The zoobenthos is an extremely diverse group comprising nearly all phyla from protists through large macroinvertebrates to vertebrates. Similar to the zooplankton, eutrophication-related changes in the composition, biomass, and seasonal dynamics of benthic assemblages are determined by food availability, predation, and indirect environmental effects, particularly oxygen concentration. Oxygen conditions in the hypo-limnion or in the uppermost sediment layer strongly depend on the downward flux of detritus, and the tolerance to low oxygen is extremely variable among benthic organisms. One of the pioneering discoveries of limnology was in the early twentieth century that the profundal benthic fauna is an excellent indicator of nutrient richness in deep lakes. Naumann postulated a direct relationship between phytoplankton and nutrient conditions in lakes and contrasted the extreme ends as 'eutrophic' (well-nourished) and 'oligotrophic' (poorly nourished). Thienemann recognized two lake types based on hypolimnetic oxygen concentrations and on correlated differences in the benthic chironomid fauna. The oligotrophic-eutrophic paradigm emerged originally from the crossing of these two lines of research. The oligotrophic water was deep with low nutrient supply, low algal production in the epilimnion, and low flux of detritus to the hypolimnion. Because of the small oxygen consumption, the hypolimnion had an orthograde oxygen profile and the corresponding stenoxybiont benthic fauna exploited mainly by white-fish (Coregonus). The eutrophic type was relatively shallow and nutrient-rich, water blooms appeared in the summer. The high flux of detritus to the shallow hypolimnion resulted in a fast depletion of oxygen. The oxygen profile was clinograde, and a euryoxybiont Chironomus fauna dominated the benthos. This paradigm had been rephrased during the 1950s and 1960s when eutrophication became a recognized environmental threat in the developed countries.

The two dominant groups of zoobenthos are the oligochaete worms and the dipteran chironomids. Although some oligochaetes are restricted to oligotro-phic waters, the tubificids can be extremely abundant in highly eutrophicated as well as in organically polluted lakes if some oxygen is available from time to time and toxic products of anaerobic metabolism do not accumulate in large quantities. In such systems, they benefit from both the rich nutrient supply and the lack of competition with other benthic animals that cannot tolerate the poor oxygen conditions. In contrast to the tubificids, relative abundance of the more oxygen demanding chironomid larvae decreases during eutrophication.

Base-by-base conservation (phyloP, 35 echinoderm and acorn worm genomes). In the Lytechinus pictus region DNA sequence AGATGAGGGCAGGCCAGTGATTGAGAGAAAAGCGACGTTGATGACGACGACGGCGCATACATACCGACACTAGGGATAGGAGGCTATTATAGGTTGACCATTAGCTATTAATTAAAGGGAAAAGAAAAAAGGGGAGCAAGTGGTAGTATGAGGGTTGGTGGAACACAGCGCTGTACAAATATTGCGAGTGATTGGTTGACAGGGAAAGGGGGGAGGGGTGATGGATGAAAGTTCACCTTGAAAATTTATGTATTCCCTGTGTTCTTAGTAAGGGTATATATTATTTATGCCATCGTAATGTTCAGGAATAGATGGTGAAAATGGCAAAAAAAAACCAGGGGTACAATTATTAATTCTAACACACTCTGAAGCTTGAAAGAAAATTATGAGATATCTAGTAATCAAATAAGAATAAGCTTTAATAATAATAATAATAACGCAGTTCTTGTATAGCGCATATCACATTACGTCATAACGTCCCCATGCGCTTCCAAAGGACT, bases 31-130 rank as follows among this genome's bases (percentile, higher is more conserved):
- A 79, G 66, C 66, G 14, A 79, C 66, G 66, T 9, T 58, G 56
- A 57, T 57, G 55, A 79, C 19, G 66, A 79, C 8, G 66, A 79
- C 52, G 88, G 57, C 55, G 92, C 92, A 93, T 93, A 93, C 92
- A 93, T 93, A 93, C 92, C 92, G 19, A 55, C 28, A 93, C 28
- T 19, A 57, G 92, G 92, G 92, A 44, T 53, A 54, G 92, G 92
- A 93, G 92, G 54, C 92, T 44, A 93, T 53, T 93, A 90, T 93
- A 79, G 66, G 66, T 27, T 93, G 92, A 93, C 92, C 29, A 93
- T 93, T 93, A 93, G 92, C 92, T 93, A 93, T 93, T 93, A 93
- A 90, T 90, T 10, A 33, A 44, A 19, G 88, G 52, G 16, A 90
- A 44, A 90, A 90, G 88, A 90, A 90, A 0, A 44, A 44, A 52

In deep, mesotrophic lakes the biomass of zoo-benthos exhibits two maxima: (1) a diverse fauna with high oxygen demand inhabits the littoral sediments and (2) less rich assemblages of species that tolerate low oxygen characterize the lower profundal zone. With increasing productivity, the littoral zone may loose its heterogeneity that results in a single pro-fundal biomass maximum of the zoobenthos. A further increase in fertility and the associated hypolimnetic oxygen deficit may then lead to the decline in the biomass of the benthic fauna in the profundal zone, too.

Restructuring of the zooplankton and zoobenthos during eutrophication should not be perceived as a chain of smooth transitions. On the contrary, abrupt compositional shifts may be associated with stepping over the threshold values of critical environmental variables, including habitat patchiness, food availability, or simple physical and chemical factors. Case Study 2 demonstrates the threshold effect of food availability in the compositional change of the chironomid fauna in a large, shallow lake.

The shift from the pelagic to the benthic food web implies basic alterations in the functioning of the freshwater ecosystem. On the one hand, the consumer control of phytoplankton diminishes for two reasons. First, the diet of zooplankton relies to a much greater extent on living algae than that of ben-thic animals. Second, a major change occurs in the seasonal pattern and magnitude of nutrient regeneration. The zooplankton regenerate nutrients directly into the trophogenic zone, even though the sedimentation of fecal pellets represents a net outward flux of nutrients from the epilimnion to the sediments. In contrast to this, benthic animals release nutrients to the sediments from where the flux to the water is primarily regulated by abiotic factors. When, however, large oligochaetes or chironomids are present in high densities, their burrowing activity considerably enhances the sediment-water exchange rates of various nutrients (O, N, P, etc.). In shallow lakes and in the littoral zone of deep ones, bioturbation may result in a significant increase in the internal load of nutrients. On the other hand, the annual production to biomass ratios are higher among planktivorous fishes than among bentivorous ones. Therefore, the overall efficiency of energy utilization decreases in the lake with the increasing proportion of the benthic food web.